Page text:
$result = html_word_diff($left_text, $right_text);
DESCRIPTIONThis module compares two strings of HTML and returns a list of a chunks which indicate the diff between the two input strings, where changes in formatting are considered changes.
HTML::Diff does not strictly parse the HTML. Instead, it uses regular expressions to make a decent effort at understanding the given HTML. As a result, there are many valid HTML documents for which it will not produce the correct answer. But there may be some invalid HTML documents for which it gives you the answer you're looking for. Your mileage may vary; test it on lots of inputs from your domain before relying on it.
Returns a reference to a list of triples [<flag>, <left>, <right>]. Each triple represents a check of the input texts. The flag tells you whether it represents a deletion, insertion, a modification, or an unchanged chunk.
Every character of each input text is accounted for by some triple in the output. Specifically, Concatenating all the <left> members from the return value should produce $left_text, and likewise the <right> members concatenate together to produce $right_text.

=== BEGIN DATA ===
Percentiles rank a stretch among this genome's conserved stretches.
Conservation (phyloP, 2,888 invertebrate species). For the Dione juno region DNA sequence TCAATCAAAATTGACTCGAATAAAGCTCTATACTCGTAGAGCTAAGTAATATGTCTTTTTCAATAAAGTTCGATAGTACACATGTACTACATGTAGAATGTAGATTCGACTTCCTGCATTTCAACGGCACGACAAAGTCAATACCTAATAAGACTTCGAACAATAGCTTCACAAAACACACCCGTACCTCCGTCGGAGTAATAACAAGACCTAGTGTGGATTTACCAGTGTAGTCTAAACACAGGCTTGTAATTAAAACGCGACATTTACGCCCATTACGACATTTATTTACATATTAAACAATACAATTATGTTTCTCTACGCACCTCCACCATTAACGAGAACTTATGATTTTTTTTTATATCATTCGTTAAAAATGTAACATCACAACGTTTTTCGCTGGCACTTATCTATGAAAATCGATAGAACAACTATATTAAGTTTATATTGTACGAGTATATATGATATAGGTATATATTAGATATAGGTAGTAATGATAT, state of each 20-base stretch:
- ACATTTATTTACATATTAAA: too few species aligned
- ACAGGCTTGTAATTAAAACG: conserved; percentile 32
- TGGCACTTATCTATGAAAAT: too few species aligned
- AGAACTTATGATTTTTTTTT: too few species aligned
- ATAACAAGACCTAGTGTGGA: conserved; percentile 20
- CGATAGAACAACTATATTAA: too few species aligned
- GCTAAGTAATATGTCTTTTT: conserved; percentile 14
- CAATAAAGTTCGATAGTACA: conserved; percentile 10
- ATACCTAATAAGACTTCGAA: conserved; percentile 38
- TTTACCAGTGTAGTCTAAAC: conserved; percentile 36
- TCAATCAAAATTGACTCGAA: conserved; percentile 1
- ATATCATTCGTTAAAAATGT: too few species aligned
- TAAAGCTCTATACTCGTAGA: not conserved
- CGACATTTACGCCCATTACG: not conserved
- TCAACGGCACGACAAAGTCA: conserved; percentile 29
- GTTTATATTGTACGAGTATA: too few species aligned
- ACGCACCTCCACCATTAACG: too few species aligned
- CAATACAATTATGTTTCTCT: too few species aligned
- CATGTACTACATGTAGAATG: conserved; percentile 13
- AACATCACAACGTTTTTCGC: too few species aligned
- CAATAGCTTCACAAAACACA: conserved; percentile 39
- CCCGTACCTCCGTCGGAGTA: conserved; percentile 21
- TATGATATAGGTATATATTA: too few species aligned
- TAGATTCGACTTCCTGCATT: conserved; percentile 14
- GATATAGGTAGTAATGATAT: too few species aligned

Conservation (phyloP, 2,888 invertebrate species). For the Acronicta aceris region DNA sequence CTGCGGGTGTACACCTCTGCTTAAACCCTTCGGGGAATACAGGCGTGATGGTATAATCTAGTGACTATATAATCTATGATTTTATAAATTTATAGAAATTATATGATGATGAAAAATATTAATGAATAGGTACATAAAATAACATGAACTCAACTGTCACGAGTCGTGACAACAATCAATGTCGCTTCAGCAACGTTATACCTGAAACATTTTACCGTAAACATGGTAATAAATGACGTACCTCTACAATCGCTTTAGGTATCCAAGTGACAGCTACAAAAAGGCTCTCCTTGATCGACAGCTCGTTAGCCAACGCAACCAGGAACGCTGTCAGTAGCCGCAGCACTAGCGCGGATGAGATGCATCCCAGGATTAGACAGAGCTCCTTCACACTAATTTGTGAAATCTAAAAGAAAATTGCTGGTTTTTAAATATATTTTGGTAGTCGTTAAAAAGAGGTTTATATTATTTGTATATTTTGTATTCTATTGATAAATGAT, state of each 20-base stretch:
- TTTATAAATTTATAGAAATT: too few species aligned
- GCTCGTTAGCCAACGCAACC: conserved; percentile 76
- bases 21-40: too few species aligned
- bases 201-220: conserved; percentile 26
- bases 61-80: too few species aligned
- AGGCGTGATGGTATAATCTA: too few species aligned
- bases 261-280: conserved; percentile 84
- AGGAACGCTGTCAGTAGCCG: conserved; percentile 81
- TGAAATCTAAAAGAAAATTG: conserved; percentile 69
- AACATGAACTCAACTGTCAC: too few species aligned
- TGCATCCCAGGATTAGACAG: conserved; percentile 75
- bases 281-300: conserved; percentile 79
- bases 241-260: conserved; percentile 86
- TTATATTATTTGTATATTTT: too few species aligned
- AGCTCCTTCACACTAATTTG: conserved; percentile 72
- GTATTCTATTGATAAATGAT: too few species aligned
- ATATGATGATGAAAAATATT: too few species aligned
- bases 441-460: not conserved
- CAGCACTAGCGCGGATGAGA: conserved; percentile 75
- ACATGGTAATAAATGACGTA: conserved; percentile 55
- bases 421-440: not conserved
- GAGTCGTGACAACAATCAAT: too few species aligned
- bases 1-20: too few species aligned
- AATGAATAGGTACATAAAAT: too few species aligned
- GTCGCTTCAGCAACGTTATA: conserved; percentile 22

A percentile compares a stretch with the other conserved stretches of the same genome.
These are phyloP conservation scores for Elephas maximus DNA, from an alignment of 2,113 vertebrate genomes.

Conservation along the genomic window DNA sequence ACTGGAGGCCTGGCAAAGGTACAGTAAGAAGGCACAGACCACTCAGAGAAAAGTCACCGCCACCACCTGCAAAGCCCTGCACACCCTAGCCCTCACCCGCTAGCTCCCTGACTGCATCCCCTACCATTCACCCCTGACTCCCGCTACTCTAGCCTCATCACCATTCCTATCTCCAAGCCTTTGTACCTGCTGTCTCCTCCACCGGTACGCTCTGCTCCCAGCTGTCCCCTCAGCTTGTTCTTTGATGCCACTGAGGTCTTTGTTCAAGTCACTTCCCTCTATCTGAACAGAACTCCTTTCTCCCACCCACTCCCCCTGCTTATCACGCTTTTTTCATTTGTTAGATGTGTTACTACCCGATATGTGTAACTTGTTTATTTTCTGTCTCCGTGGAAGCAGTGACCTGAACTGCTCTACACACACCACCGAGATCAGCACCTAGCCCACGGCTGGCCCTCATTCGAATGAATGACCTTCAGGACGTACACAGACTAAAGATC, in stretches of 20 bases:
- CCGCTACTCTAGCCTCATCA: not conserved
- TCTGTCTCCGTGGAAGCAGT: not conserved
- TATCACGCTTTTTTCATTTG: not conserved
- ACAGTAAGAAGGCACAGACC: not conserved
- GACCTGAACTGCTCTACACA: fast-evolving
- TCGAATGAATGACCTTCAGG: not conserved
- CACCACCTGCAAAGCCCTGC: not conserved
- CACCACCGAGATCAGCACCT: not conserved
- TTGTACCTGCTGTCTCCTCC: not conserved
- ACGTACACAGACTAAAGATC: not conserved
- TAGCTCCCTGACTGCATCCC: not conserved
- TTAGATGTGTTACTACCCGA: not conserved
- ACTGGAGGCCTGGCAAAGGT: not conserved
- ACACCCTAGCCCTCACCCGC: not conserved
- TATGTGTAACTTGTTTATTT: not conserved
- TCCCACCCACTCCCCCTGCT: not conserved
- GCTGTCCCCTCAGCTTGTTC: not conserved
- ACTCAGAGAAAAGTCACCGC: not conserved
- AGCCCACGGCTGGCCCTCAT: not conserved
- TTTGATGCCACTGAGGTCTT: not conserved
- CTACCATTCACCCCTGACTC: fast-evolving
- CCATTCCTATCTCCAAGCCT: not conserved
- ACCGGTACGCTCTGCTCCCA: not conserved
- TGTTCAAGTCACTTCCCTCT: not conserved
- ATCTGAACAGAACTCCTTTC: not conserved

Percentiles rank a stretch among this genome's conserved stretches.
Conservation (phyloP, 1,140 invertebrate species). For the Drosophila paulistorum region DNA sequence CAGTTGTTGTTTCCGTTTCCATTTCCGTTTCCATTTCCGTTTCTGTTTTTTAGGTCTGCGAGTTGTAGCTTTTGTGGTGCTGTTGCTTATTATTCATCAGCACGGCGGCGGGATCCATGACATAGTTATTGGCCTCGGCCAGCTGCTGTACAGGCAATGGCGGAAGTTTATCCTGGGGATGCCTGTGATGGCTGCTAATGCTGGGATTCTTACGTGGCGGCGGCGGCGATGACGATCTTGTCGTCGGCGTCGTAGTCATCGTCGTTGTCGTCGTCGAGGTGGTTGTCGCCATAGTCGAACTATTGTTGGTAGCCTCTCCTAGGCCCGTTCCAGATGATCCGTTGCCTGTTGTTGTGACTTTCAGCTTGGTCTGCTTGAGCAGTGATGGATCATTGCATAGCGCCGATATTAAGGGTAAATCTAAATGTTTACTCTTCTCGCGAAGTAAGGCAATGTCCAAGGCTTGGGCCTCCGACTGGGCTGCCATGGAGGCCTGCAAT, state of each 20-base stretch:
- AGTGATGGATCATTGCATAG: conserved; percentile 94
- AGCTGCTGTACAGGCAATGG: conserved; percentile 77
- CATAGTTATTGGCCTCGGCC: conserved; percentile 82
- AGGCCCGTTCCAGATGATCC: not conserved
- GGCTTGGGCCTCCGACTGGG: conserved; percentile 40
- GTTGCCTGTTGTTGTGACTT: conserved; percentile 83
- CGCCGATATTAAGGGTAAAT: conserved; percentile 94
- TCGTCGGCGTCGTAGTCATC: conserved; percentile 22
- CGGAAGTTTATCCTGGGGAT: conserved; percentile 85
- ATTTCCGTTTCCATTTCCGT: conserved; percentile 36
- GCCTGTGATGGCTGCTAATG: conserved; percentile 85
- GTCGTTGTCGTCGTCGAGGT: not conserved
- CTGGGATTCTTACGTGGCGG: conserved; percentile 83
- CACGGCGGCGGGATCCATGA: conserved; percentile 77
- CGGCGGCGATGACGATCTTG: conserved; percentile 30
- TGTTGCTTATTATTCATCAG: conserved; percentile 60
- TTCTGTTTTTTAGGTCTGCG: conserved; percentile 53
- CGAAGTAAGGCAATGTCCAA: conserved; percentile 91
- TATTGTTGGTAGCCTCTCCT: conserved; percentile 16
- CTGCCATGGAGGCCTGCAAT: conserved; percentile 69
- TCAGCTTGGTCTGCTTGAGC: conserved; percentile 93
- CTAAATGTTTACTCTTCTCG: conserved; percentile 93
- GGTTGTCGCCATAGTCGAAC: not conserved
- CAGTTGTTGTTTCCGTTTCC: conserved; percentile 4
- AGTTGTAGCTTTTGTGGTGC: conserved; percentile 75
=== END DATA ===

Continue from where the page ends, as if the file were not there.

The <flag> is either 'u', '+', '-', or 'c', indicating whether the two chunks are the same, the $right_text contained this chunk and the left chunk didn't, or vice versa, or the two chunks are simply different. This follows the usage of Algorithm::Diff.
The difference is computed on a word-by-word basis, ``breaking'' on visible words in the HTML text. If a tag only is changed, it will not be returned as an independent chunk but will be shown as a change to one of the neighboring words. For balanced tags, such as <b> </b>, it is intended that a change to the tag will be treated as a change to all words in between.
AUTHORWhipped up by Ezra elias kilty Cooper, <[email protected]>.
Patch contributed by Adam <[email protected]>.
COPYRIGHT AND LICENSECopyright 2003-2014 by Ezra elias kilty Cooper, <[email protected]>
This program is free software; you can redistribute it and/or modify it under the same terms as Perl itself.